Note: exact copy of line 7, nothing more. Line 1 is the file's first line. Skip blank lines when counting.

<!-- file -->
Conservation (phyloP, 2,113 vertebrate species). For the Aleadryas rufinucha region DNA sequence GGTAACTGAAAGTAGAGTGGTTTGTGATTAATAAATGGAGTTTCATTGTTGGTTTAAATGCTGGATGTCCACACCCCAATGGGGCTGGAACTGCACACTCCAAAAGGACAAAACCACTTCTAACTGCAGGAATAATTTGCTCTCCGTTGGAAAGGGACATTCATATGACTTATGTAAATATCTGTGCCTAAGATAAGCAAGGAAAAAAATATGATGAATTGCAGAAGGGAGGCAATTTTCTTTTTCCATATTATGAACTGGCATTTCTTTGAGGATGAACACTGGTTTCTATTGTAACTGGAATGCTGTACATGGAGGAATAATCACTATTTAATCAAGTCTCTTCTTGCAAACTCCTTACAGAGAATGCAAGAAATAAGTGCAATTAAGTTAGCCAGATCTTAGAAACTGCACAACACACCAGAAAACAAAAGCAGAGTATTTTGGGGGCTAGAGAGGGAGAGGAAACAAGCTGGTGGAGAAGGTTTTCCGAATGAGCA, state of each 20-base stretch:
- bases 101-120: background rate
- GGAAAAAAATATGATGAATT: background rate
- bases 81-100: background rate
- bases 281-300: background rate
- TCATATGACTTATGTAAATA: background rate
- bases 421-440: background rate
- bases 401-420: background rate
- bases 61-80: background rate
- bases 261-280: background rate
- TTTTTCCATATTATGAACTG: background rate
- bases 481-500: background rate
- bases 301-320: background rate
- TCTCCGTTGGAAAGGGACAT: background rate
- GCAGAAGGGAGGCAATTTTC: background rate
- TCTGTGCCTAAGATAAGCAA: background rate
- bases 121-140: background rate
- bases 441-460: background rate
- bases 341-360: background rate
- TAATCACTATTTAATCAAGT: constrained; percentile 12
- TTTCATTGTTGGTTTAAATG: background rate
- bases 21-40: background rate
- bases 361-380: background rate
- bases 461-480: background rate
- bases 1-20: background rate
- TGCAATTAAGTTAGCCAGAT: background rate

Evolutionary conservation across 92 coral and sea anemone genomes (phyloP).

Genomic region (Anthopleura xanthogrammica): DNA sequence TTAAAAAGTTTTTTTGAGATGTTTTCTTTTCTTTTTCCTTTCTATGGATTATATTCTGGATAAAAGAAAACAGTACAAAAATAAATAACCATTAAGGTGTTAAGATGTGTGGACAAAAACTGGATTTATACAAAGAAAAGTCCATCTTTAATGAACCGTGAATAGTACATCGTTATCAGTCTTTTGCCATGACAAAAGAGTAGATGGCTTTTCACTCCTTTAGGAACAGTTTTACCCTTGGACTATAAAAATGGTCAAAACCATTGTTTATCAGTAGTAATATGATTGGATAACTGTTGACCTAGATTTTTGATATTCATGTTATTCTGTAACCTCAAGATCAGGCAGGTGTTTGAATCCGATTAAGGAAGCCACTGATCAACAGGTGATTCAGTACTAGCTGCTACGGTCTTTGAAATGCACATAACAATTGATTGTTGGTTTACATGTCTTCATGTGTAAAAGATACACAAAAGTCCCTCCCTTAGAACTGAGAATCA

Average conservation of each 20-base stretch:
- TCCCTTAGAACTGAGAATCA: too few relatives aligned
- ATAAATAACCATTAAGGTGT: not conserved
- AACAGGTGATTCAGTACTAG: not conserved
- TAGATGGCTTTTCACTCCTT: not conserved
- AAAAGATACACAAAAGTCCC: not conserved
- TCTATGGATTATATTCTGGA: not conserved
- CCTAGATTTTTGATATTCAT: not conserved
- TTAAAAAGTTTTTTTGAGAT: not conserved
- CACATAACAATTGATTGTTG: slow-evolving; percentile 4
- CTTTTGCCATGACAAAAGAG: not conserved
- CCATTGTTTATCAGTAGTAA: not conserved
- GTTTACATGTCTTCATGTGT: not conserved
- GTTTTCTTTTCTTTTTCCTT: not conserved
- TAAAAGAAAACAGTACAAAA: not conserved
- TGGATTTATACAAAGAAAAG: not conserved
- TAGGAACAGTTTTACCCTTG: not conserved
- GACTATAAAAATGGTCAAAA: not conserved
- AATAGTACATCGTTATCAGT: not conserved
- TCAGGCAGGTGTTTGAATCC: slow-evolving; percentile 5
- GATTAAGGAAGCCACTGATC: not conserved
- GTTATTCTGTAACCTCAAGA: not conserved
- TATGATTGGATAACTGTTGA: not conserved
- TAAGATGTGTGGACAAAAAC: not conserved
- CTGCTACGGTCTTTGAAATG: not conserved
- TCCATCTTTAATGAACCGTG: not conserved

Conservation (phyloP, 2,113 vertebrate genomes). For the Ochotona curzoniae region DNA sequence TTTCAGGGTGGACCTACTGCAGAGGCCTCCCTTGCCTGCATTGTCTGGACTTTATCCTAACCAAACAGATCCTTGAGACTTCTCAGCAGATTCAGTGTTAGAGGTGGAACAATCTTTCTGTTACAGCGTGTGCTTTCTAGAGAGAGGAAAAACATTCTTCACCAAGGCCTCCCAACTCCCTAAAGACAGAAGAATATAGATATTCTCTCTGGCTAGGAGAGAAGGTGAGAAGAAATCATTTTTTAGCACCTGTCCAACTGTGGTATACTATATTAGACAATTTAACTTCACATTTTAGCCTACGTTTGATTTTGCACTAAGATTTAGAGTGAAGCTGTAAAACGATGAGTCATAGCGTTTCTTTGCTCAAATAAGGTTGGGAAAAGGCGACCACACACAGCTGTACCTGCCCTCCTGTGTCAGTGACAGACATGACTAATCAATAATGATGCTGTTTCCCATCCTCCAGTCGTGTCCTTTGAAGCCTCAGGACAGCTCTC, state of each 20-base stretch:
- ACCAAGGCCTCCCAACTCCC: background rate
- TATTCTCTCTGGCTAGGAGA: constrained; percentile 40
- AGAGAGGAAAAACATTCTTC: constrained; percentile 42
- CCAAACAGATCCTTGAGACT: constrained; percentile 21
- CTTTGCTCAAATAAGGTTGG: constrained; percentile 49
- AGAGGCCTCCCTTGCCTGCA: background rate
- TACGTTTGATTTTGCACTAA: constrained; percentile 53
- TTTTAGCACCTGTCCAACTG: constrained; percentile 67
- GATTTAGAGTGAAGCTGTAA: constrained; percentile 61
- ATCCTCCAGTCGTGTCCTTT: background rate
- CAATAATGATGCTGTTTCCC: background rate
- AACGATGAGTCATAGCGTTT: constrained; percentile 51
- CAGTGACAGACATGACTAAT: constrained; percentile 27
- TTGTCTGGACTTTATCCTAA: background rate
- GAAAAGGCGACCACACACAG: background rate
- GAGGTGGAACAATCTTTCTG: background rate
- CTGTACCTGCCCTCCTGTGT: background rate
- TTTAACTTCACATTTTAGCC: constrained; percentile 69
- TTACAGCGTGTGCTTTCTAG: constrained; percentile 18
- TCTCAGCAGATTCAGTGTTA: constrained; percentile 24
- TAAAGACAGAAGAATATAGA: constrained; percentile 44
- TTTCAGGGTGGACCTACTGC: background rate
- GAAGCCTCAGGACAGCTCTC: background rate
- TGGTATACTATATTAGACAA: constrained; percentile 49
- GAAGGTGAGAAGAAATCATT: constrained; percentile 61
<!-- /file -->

- bases 421-440: background rate